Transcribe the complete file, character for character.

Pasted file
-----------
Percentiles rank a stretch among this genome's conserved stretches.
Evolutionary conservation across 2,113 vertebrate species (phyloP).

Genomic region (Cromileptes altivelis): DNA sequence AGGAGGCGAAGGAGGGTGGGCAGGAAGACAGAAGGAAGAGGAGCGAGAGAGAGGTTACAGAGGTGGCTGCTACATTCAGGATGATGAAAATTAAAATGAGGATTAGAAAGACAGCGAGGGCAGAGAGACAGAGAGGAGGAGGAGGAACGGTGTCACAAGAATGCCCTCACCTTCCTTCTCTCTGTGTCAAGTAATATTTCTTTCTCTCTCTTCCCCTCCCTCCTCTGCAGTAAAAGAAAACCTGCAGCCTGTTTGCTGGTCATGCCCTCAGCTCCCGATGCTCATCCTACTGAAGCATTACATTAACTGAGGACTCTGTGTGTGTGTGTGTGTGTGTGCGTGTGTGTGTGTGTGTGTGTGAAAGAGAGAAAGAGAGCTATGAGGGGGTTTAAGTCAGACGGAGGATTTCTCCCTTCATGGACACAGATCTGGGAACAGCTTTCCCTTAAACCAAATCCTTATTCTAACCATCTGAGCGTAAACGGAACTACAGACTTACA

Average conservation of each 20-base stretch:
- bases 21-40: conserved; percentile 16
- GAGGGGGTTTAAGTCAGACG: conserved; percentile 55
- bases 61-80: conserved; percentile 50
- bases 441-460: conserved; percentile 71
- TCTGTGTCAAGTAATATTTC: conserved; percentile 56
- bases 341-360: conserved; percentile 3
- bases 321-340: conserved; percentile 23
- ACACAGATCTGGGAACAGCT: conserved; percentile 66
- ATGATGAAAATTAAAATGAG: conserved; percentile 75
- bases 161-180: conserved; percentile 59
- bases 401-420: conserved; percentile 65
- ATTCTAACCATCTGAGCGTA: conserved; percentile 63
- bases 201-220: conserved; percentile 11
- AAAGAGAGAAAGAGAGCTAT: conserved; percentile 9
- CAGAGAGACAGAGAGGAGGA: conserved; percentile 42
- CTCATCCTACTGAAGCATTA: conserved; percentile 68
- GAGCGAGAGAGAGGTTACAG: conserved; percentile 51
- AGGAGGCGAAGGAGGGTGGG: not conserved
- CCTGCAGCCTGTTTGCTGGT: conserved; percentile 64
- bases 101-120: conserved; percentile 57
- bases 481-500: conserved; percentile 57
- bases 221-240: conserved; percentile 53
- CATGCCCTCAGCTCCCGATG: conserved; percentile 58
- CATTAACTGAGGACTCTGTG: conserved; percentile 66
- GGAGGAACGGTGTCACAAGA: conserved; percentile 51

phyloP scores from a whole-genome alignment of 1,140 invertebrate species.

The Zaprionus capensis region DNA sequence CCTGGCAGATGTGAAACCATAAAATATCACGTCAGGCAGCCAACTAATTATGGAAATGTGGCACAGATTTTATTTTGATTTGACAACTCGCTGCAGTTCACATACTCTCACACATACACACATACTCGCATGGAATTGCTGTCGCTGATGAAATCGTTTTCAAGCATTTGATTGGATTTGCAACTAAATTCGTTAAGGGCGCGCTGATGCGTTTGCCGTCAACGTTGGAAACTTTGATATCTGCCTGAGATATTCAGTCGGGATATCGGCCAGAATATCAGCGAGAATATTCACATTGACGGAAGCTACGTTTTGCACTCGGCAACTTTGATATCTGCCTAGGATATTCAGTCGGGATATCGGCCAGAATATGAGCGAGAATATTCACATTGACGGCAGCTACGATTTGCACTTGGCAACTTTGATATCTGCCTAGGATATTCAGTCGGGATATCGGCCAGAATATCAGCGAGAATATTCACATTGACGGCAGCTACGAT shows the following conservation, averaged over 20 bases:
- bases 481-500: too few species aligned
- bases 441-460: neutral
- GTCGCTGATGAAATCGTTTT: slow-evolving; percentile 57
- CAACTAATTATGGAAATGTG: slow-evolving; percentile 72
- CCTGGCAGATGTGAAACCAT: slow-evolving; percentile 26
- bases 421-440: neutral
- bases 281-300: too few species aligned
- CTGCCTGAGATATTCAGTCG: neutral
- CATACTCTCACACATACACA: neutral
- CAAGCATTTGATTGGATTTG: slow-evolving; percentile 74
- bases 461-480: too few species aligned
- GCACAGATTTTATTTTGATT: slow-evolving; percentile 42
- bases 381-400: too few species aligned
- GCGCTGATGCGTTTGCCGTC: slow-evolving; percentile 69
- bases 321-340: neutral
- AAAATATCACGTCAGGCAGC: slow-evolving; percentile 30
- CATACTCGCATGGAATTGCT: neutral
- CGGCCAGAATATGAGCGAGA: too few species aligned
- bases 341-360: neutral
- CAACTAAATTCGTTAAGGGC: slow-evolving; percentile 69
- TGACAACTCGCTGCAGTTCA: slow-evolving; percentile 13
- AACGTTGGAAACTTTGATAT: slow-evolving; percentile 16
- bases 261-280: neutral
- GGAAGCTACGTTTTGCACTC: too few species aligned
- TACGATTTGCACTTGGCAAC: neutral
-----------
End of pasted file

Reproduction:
Percentiles rank a stretch among this genome's conserved stretches.
Evolutionary conservation across 2,113 vertebrate species (phyloP).

Genomic region (Cromileptes altivelis): DNA sequence AGGAGGCGAAGGAGGGTGGGCAGGAAGACAGAAGGAAGAGGAGCGAGAGAGAGGTTACAGAGGTGGCTGCTACATTCAGGATGATGAAAATTAAAATGAGGATTAGAAAGACAGCGAGGGCAGAGAGACAGAGAGGAGGAGGAGGAACGGTGTCACAAGAATGCCCTCACCTTCCTTCTCTCTGTGTCAAGTAATATTTCTTTCTCTCTCTTCCCCTCCCTCCTCTGCAGTAAAAGAAAACCTGCAGCCTGTTTGCTGGTCATGCCCTCAGCTCCCGATGCTCATCCTACTGAAGCATTACATTAACTGAGGACTCTGTGTGTGTGTGTGTGTGTGTGCGTGTGTGTGTGTGTGTGTGTGAAAGAGAGAAAGAGAGCTATGAGGGGGTTTAAGTCAGACGGAGGATTTCTCCCTTCATGGACACAGATCTGGGAACAGCTTTCCCTTAAACCAAATCCTTATTCTAACCATCTGAGCGTAAACGGAACTACAGACTTACA

Average conservation of each 20-base stretch:
- bases 21-40: conserved; percentile 16
- GAGGGGGTTTAAGTCAGACG: conserved; percentile 55
- bases 61-80: conserved; percentile 50
- bases 441-460: conserved; percentile 71
- TCTGTGTCAAGTAATATTTC: conserved; percentile 56
- bases 341-360: conserved; percentile 3
- bases 321-340: conserved; percentile 23
- ACACAGATCTGGGAACAGCT: conserved; percentile 66
- ATGATGAAAATTAAAATGAG: conserved; percentile 75
- bases 161-180: conserved; percentile 59
- bases 401-420: conserved; percentile 65
- ATTCTAACCATCTGAGCGTA: conserved; percentile 63
- bases 201-220: conserved; percentile 11
- AAAGAGAGAAAGAGAGCTAT: conserved; percentile 9
- CAGAGAGACAGAGAGGAGGA: conserved; percentile 42
- CTCATCCTACTGAAGCATTA: conserved; percentile 68
- GAGCGAGAGAGAGGTTACAG: conserved; percentile 51
- AGGAGGCGAAGGAGGGTGGG: not conserved
- CCTGCAGCCTGTTTGCTGGT: conserved; percentile 64
- bases 101-120: conserved; percentile 57
- bases 481-500: conserved; percentile 57
- bases 221-240: conserved; percentile 53
- CATGCCCTCAGCTCCCGATG: conserved; percentile 58
- CATTAACTGAGGACTCTGTG: conserved; percentile 66
- GGAGGAACGGTGTCACAAGA: conserved; percentile 51

phyloP scores from a whole-genome alignment of 1,140 invertebrate species.

The Zaprionus capensis region DNA sequence CCTGGCAGATGTGAAACCATAAAATATCACGTCAGGCAGCCAACTAATTATGGAAATGTGGCACAGATTTTATTTTGATTTGACAACTCGCTGCAGTTCACATACTCTCACACATACACACATACTCGCATGGAATTGCTGTCGCTGATGAAATCGTTTTCAAGCATTTGATTGGATTTGCAACTAAATTCGTTAAGGGCGCGCTGATGCGTTTGCCGTCAACGTTGGAAACTTTGATATCTGCCTGAGATATTCAGTCGGGATATCGGCCAGAATATCAGCGAGAATATTCACATTGACGGAAGCTACGTTTTGCACTCGGCAACTTTGATATCTGCCTAGGATATTCAGTCGGGATATCGGCCAGAATATGAGCGAGAATATTCACATTGACGGCAGCTACGATTTGCACTTGGCAACTTTGATATCTGCCTAGGATATTCAGTCGGGATATCGGCCAGAATATCAGCGAGAATATTCACATTGACGGCAGCTACGAT shows the following conservation, averaged over 20 bases:
- bases 481-500: too few species aligned
- bases 441-460: neutral
- GTCGCTGATGAAATCGTTTT: slow-evolving; percentile 57
- CAACTAATTATGGAAATGTG: slow-evolving; percentile 72
- CCTGGCAGATGTGAAACCAT: slow-evolving; percentile 26
- bases 421-440: neutral
- bases 281-300: too few species aligned
- CTGCCTGAGATATTCAGTCG: neutral
- CATACTCTCACACATACACA: neutral
- CAAGCATTTGATTGGATTTG: slow-evolving; percentile 74
- bases 461-480: too few species aligned
- GCACAGATTTTATTTTGATT: slow-evolving; percentile 42
- bases 381-400: too few species aligned
- GCGCTGATGCGTTTGCCGTC: slow-evolving; percentile 69
- bases 321-340: neutral
- AAAATATCACGTCAGGCAGC: slow-evolving; percentile 30
- CATACTCGCATGGAATTGCT: neutral
- CGGCCAGAATATGAGCGAGA: too few species aligned
- bases 341-360: neutral
- CAACTAAATTCGTTAAGGGC: slow-evolving; percentile 69
- TGACAACTCGCTGCAGTTCA: slow-evolving; percentile 13
- AACGTTGGAAACTTTGATAT: slow-evolving; percentile 16
- bases 261-280: neutral
- GGAAGCTACGTTTTGCACTC: too few species aligned
- TACGATTTGCACTTGGCAAC: neutral